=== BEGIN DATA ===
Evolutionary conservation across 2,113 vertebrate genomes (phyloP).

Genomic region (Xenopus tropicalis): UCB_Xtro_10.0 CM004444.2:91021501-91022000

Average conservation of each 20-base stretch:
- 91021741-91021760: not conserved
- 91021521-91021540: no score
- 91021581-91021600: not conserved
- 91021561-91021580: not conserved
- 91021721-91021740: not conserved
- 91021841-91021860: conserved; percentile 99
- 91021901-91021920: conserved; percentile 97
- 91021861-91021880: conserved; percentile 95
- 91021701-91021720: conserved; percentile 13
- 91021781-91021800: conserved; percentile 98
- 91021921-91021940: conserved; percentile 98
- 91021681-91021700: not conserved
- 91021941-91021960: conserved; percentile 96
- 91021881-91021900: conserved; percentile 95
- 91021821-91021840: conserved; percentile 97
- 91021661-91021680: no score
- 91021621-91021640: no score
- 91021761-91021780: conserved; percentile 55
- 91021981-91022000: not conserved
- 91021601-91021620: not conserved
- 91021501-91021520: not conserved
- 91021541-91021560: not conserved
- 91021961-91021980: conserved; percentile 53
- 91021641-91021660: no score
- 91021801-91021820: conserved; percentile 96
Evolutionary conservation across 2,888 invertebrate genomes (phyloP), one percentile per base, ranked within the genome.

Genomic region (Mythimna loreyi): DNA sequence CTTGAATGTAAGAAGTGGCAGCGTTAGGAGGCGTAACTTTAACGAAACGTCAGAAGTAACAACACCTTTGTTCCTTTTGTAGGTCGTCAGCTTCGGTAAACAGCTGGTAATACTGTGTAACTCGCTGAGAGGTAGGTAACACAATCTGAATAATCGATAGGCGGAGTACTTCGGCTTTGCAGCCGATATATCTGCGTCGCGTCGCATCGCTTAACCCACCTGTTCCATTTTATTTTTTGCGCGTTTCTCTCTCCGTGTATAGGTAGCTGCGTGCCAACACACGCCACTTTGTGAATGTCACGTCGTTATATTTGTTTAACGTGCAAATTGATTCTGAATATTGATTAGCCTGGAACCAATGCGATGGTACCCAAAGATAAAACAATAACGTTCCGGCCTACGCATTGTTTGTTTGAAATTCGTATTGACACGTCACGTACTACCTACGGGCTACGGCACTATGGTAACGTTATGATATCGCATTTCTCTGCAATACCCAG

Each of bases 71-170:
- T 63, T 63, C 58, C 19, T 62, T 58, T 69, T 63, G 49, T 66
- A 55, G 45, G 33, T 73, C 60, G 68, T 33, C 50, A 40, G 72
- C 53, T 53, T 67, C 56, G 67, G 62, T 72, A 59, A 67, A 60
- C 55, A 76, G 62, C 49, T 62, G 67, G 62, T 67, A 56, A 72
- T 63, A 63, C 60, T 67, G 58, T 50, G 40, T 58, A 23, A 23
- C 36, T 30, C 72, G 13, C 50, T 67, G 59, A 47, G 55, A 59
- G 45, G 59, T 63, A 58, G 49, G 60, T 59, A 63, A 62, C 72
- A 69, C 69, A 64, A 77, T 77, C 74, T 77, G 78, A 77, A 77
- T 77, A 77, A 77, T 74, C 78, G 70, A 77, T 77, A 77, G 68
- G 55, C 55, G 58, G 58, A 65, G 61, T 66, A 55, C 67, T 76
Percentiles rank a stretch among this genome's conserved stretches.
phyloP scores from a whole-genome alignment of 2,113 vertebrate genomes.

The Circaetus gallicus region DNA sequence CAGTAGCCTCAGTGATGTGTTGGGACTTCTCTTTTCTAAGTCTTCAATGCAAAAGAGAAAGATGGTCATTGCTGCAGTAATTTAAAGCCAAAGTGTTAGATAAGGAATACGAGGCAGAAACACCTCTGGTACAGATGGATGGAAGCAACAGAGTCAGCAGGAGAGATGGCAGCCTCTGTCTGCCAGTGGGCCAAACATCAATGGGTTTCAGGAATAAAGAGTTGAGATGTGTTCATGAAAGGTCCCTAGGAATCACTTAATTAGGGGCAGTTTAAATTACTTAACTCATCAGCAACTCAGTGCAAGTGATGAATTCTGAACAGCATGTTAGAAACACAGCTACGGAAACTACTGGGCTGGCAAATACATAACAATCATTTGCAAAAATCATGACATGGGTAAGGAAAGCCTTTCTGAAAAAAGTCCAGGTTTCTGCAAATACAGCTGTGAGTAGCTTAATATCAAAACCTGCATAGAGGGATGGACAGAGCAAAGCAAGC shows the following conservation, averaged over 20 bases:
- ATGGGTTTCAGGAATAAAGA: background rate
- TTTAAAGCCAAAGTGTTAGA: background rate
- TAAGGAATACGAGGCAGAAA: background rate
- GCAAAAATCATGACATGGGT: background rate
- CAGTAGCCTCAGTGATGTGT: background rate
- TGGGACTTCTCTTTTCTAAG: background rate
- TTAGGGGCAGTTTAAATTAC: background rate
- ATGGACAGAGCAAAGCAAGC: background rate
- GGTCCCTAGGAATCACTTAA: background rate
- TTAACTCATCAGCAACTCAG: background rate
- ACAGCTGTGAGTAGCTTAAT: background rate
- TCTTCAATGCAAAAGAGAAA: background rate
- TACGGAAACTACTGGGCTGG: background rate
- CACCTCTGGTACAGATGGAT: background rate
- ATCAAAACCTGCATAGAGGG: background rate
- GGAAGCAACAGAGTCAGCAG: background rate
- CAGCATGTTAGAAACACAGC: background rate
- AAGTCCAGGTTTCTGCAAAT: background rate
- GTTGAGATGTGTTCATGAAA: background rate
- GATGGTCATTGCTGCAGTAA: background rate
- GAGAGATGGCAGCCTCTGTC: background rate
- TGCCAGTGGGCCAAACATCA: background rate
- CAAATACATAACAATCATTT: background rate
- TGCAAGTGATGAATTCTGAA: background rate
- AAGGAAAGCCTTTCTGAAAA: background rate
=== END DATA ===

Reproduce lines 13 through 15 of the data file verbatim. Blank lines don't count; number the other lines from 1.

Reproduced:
- 91021781-91021800: conserved; percentile 98
- 91021921-91021940: conserved; percentile 98
- 91021681-91021700: not conserved